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Speeding Up 3D EM Simulation

Fri, 03/02/2001 - 10:44am
By Dr. Ulrich Becker, CST of America

CST DESIGN STUDIO™ is a new electromagnetic simulation tool for an efficient design of complex and highly resonant structures. By splitting the complex system into smaller components, each described by its S-matrix, the complete system's behavior can be quickly analyzed. While a complete 3D simulation of the whole system sometimes requires a long analysis time, this new technique provides the same accuracy as a 3D simulation but in a fraction of the time. What makes CST DESIGN STUDIO™ of particular interest, is its ability to consider higher order mode coupling between the subcomponents, so that the structure can be divided in smaller parts without any loss of accuracy.

The accurate analysis and design of passive high frequency filter circuits is a demanding task since both, geometry and material properties become more and more complex. Conventional circuit simulators using analytic library elements as well as specialized internal EM simulators are fast, but, if details such as consideration of skin effect losses or complex curvatures of materials are of importance, the accuracy of their results will quickly be compromised.

The CST MICROWAVE STUDIO™ electromagnetic simulation package overcomes these limitations by its ability to solve Maxwell's equations for arbitrary geometries, including sophisticated material models. Of course, compared to standard circuit simulations, the wide application range and accuracy of such simulators have to be paid for with longer analysis times. However, in combination with CST DESIGN STUDIO™ this disadvantage is counteracted.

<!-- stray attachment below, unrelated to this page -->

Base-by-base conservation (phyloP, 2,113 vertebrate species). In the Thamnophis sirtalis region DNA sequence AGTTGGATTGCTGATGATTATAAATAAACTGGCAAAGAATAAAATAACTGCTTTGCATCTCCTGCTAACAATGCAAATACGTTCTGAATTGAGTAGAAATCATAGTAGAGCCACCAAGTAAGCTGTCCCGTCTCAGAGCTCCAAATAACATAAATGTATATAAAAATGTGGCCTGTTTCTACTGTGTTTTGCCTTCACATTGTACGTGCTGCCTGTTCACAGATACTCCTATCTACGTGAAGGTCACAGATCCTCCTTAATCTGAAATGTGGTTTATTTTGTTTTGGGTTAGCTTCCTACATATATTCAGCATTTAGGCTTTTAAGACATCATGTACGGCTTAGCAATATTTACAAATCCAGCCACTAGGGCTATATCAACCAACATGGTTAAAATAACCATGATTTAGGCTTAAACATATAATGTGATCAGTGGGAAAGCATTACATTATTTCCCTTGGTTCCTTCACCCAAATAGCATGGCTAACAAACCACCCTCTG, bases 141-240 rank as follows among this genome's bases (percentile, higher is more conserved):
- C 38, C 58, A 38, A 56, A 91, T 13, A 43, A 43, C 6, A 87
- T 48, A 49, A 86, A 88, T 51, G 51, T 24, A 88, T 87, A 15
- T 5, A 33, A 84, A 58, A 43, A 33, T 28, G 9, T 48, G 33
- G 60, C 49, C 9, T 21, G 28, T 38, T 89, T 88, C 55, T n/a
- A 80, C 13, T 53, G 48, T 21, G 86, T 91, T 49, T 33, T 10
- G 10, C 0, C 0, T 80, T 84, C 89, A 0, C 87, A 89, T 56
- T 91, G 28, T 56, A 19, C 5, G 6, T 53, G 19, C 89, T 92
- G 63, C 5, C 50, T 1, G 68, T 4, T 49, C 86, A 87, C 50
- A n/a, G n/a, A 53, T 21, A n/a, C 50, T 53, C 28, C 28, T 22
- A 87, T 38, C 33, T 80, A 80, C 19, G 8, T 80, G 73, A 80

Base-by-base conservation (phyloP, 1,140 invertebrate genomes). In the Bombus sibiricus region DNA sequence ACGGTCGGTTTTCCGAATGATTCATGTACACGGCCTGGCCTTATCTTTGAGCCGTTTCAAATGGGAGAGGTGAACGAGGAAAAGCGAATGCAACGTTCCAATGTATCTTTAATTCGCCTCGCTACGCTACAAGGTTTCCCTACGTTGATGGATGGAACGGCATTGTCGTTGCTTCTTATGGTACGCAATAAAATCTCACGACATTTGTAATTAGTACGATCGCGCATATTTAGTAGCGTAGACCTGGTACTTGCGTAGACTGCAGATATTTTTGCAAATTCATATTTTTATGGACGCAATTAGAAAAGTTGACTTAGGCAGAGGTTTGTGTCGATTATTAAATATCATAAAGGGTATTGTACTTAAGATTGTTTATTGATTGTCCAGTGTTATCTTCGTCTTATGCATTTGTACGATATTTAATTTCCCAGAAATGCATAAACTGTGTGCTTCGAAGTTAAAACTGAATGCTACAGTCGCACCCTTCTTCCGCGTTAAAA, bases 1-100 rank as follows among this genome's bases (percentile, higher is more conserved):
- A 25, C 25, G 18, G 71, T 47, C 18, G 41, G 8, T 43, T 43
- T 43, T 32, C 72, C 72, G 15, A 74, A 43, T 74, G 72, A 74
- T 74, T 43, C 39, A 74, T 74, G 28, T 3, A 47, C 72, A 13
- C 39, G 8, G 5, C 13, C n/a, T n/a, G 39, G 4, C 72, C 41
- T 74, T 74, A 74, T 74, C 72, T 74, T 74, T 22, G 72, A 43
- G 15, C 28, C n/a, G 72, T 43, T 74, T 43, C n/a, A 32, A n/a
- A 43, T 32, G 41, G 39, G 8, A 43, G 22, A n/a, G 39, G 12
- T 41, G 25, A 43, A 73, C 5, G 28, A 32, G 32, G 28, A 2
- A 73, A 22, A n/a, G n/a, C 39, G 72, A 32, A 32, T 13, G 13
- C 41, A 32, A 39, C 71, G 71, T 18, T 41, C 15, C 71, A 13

Application Example
The diplexer structure, discussed in this article, consists of two bandpass filters (Figure 1). In order to predict the complete electromagnetic behavior including skin effect losses and curvatures, the highly developed features of a 3D simulation tool are required. Furthermore a very fine discretisation around the metal foils is indispensable, especially to accurately predict the passband's edge frequencies. Therefore, more than a hundred thousand single mesh elements, considerably varying in size (high aspect ratio) are required in order to model the device accurately. Although the geometry looks quite simple, the electromagnetic complexity of this highly resonant system and the described mesh requirements qualify it as an ideal benchmark candidate for the comparison of simulation engines.


Figure 1: Geometry of the high frequency bandpass structure. In CST MICROWAVE STUDIO™ both the metal foils and the waveguide cover can be analyzed as a finite conductor under the influence of skin effect losses.

Various simulation methods behave significantly different with respect to the numerical effort, especially when attacking larger numbers of mesh elements. Implicit algorithms (e.g. all methods, calculating a problem in the frequency domain) behave in a strongly non-linear way (in computer resources) with increasing problem sizes, whereas explicit algorithms such as the FDTD and FIT method can handle large problems within a reasonable memory size.